The al-Qaeda affiliated armed group attacked the Hayat Hotel in Mogadishu on Friday evening with two car bombs, before entering the facility while firing their guns and seizing control and holding guests hostage.
“The security forces have ended the siege now and the gunmen are dead, we’ve had no incoming gunfire from the building in the past hour,” the commander told AFP on condition of anonymity.
He gave no further information about the total number of civilian or security casualties, or how many Al-Shabaab terrorists had been killed.
“The building still needed to be cleared of any explosives that may have been planted,” the official added. The state-run Somali National News Agency (SONNA) said on its Twitter account that security forces had secured 95 percent of the building.
Large sections of the hotel, which is a popular location for government officials, lawmakers and political figures, were destroyed after security forces pounded it with heavy weapons late Saturday in a bid to eliminate assailants who were holed up there for a second straight night.
In a statement by Al-Shabaab’s news agency cited by the SITE Intelligence monitoring group, the Takfiri militants claimed to have held hostages during the siege, including government and security officials but no Somali official has confirmed this claim.
Security official Mohamed Abdikadir had told AFP earlier the number of civilians confirmed to have died was 13, while police officer Ibrahim Duale put the toll at more than 10.
The director of Mogadishu’s main trauma hospital, Mohamed Abdirahman Jama, said the hospital was treating at least 40 people injured in the hotel attack and a separate mortar attack in the Hamar Jajab coastal area.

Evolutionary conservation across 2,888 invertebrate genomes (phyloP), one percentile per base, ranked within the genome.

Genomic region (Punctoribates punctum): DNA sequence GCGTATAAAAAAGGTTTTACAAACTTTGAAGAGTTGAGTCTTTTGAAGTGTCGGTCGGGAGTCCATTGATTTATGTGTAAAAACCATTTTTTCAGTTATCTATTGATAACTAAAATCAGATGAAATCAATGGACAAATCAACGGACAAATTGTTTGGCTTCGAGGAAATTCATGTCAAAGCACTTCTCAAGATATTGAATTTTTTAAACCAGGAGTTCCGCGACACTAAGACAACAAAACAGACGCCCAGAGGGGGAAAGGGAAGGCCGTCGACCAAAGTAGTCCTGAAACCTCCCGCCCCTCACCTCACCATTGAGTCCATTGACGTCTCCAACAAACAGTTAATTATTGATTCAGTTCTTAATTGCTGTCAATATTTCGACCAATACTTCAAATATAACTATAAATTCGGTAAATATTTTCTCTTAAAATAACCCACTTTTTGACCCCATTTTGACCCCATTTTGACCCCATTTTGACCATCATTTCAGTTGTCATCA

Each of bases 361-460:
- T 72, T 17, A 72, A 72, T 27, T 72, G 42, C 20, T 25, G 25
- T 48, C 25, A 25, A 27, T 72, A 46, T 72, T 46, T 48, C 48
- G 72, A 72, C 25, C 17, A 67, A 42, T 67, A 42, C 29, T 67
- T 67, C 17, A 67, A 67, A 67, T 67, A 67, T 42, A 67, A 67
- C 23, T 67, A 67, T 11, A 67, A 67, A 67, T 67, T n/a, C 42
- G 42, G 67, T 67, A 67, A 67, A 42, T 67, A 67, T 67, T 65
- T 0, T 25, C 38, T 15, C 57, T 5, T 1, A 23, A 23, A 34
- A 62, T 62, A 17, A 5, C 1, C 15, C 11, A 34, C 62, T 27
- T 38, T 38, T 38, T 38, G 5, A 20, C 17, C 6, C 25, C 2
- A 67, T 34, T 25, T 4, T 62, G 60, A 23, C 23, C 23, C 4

The attack was the biggest in Mogadishu since Somalia’s new President Hassan Sheikh Mohamud took office in May and comes as government forces have stepped up operations against al-Shabab.
The al-Shabab Takfiri group, which claimed responsibility for the siege, has been fighting Somalia’s central government for more than a decade in an attempt to establish its own rule in the African country. Recently the group has launched strikes on the Ethiopian border.
An African Union force pushed Al-Shabaab militants out of the capital in 2011. The group, however, still controls swathes of countryside, and is able to launch deadly strikes on political, civilian and military targets, with hotels and restaurants often hit.
The terrorist group has claimed responsibility for similar attacks in the past and in August 2020, it said it was behind a raid on another hotel in Mogadishu, in which at least 16 people were killed. The deadliest attack occurred in October 2017 when a truck packed with explosives blew up in Mogadishu, killing 512 people.
In addition to the insurgency, Somalia is in the grip of a devastating drought that has driven one million people from their homes and left the country in the shadow of famine, according to the United Nations.